of tangency for conic and cylindrical projections. When the geometric object
used is a plane, it results in a line of tangency.

The position of a geometric object on the globe is described by the aspect. For example, a globe can have a plane at any point. The tangency at the pole is mentioned as a polar aspect while at the equator as an equatorial aspect. The tangency anywhere between the pole and the equator is stated as an oblique aspect.

**Map Projection Parameter:**

A map projection is based on some parameters in which few parameters are as follows;

1.
The first parameter is the lines
of tangency called **standard lines**. As
discussed above, the simple case has a single tangency line which means that in a simple case a map projection has only one standard line. Similarly, in the
second case, a map projection has two standard lines. If the line of tangency goes
along latitude. The standard line is called a standard parallel. Also, if it
follows a longitude/meridian it is called a standard meridian. Likewise, the
simple case has one standard parallel or meridian while the secant case has two
standard parallels or meridians.

2.
A map projection has no
distortion along the standard line. The tearing, shearing, and compression can
cause distortion if we move away from standard line or lines. The scale** **is a measure of distortion, and “It is the
ratio of the distance on the map to its corresponding ground distance”.

The
**principal scale, or the size of the reference globe**,
can accordingly be gotten from the proportion of the globe's radius to the
Earth's radius. The principal scale applies just to the line of tangency in a
map projection. That is why standard meridian and standard parallel are often
called longitude of the true scale and latitude of true scale respectively. The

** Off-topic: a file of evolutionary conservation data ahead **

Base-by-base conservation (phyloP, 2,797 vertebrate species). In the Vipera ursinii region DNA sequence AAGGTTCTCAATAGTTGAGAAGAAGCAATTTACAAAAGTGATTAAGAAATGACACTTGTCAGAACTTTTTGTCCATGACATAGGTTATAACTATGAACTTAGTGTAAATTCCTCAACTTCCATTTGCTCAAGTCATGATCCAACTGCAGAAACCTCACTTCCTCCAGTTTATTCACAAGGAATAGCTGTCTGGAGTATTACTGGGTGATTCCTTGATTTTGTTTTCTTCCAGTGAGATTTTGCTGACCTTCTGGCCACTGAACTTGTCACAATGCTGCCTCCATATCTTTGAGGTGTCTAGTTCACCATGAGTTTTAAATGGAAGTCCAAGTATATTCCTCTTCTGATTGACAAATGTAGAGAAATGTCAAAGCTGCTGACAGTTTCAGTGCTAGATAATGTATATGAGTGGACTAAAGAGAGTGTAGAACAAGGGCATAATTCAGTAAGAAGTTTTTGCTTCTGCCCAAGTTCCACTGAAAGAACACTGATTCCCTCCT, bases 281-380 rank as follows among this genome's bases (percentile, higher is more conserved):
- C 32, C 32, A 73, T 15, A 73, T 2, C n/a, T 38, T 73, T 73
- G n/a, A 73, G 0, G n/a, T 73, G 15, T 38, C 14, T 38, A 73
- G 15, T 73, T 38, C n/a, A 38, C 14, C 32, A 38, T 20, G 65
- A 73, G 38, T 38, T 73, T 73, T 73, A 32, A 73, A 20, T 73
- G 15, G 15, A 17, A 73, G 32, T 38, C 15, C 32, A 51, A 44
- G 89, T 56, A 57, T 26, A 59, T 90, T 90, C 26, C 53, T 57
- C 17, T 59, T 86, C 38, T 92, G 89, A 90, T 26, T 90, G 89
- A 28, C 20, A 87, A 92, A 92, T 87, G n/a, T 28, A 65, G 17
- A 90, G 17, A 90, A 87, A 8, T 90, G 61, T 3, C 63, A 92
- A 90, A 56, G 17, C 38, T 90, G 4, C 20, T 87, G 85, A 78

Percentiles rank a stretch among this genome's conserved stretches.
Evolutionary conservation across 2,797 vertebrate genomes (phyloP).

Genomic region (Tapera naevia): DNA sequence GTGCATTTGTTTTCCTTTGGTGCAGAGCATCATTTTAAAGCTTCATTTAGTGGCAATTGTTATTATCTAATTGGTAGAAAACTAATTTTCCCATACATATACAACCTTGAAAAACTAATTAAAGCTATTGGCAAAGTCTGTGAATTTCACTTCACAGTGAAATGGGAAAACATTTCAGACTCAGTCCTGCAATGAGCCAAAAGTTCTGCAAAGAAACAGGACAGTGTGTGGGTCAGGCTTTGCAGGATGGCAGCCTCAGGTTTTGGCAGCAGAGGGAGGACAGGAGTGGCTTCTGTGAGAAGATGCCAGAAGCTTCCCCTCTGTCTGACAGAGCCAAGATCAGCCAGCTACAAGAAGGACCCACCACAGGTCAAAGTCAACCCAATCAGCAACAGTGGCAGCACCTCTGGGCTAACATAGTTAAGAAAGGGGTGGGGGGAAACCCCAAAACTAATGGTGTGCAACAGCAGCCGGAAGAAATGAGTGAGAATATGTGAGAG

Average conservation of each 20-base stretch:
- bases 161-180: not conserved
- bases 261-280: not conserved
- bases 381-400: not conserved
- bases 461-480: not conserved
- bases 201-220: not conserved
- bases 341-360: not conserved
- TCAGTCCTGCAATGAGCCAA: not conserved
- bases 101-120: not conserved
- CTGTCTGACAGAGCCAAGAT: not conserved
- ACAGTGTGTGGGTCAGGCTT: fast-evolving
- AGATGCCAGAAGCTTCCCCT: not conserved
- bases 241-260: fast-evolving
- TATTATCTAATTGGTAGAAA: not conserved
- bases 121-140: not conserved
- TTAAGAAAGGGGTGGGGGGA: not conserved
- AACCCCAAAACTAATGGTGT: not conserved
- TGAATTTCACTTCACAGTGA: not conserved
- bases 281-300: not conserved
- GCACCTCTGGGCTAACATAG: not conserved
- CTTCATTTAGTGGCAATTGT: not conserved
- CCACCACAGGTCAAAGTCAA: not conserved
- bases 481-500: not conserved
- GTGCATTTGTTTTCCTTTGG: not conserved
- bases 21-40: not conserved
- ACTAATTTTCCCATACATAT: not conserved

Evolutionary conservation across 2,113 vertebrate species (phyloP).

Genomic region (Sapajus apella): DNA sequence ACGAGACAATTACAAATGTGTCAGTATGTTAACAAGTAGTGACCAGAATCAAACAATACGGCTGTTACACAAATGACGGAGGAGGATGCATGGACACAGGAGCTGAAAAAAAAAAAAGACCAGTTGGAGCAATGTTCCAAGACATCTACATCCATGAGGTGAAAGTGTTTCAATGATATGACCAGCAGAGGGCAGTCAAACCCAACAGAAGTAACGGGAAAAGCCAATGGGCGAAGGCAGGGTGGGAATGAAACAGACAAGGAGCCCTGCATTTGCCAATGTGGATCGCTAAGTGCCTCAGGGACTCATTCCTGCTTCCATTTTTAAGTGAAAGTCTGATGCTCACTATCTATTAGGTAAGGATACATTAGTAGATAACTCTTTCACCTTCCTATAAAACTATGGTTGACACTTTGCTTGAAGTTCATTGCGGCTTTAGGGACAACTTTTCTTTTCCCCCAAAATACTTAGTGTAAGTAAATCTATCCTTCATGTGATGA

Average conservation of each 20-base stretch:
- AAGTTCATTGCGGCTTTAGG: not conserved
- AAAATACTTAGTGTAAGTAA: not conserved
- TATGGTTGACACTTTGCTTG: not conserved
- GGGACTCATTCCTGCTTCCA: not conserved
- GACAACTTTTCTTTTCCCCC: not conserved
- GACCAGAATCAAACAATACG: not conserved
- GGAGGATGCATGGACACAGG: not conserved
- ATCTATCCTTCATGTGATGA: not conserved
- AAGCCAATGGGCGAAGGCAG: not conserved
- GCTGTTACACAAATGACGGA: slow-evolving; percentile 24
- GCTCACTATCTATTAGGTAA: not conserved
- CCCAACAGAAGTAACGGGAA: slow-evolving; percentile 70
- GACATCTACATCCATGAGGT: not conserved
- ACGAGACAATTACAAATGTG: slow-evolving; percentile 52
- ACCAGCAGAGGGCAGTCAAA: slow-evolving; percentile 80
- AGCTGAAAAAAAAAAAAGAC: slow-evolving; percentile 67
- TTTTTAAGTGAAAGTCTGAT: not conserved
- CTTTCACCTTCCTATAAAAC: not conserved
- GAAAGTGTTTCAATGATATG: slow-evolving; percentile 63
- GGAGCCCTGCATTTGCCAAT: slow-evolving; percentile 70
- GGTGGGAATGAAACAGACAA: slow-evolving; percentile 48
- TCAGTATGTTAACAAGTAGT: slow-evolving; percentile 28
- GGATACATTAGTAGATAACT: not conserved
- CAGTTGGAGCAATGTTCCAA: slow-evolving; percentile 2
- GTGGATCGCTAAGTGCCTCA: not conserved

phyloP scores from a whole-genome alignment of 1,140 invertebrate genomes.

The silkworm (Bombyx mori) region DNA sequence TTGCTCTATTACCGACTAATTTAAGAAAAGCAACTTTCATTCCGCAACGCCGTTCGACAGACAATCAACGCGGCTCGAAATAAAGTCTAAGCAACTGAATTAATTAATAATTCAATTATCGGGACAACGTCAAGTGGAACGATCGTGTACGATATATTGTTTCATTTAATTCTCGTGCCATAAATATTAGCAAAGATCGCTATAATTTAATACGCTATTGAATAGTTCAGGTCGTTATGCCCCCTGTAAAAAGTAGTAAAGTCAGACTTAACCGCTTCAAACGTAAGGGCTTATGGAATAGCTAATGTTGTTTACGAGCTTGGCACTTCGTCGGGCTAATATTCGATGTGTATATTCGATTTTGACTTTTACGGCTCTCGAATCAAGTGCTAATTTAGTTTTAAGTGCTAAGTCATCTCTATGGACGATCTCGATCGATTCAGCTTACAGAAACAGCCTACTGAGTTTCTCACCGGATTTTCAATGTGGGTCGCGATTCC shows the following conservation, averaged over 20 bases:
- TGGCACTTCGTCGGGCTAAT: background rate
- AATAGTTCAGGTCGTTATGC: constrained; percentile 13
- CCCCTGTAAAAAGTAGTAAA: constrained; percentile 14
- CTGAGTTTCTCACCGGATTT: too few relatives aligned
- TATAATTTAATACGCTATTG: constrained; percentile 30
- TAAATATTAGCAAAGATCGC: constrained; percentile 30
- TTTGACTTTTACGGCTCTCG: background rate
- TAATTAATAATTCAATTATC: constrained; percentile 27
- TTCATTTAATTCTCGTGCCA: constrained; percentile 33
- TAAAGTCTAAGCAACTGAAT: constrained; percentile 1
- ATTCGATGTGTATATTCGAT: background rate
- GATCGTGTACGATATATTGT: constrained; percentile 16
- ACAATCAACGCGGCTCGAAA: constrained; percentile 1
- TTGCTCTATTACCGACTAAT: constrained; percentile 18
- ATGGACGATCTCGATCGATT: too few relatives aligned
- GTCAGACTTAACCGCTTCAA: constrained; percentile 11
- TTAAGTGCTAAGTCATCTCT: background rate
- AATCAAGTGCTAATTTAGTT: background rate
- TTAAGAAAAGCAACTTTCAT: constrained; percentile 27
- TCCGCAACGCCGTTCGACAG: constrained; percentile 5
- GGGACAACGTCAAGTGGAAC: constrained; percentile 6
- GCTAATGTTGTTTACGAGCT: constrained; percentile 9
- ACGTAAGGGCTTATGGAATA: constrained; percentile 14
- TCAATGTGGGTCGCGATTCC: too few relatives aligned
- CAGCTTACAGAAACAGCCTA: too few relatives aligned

local scale applies to the other parts of the map projection. The **scale factor** is the
standardized local scale, characterized as the proportion of the local scale to
the principal scale. The scale factor is 1 along the line of tangency and turns
out to be either under 1 or more than 1 away from the line of tangency.

3.
The other parameter of map
projection is the **central lines**. Central
lines are central parallel and central meridian. It represents the center of a
map projection. it is different from the standard lines which show the pattern
of distortion in a map projection. Likewise, the standard meridian and standard
parallel, central parallel, and central meridian are often called latitude of
origin and longitude of origin respectively.

The difference between the central lines and standard lines can be seen through the
transverse Mercator projection. it is defined by the central meridian and two
standard meridians. The scale factor at the standard meridians is one and is less
than one at the central meridian.

1.
The parameter of map projection
is the **false origin**. False origin is the
X and Y assigned coordinate values in other to avoid negative coordinates. When
a map projection is used as the basis of a coordinate system, central meridian
and central parallel become the origin of the coordinate system then the
system is divided into four quadrants. So, the locations on the map can have
negative coordinates depending on the quadrant in which the location lies. That is why false origin is used. Where X
assigned coordinate is called **false easting** and the Y coordinate is called **false northing**.

## Conclusion

We hope that you have learned about map projection. If you are facing any problem in solving school, college, or university assignments then you can write questions in the comment section below and we will provide you a solution to your assignment.

See Also: Full assignment of market equilibrium demand and supply graph consumer producer surplus

## No comments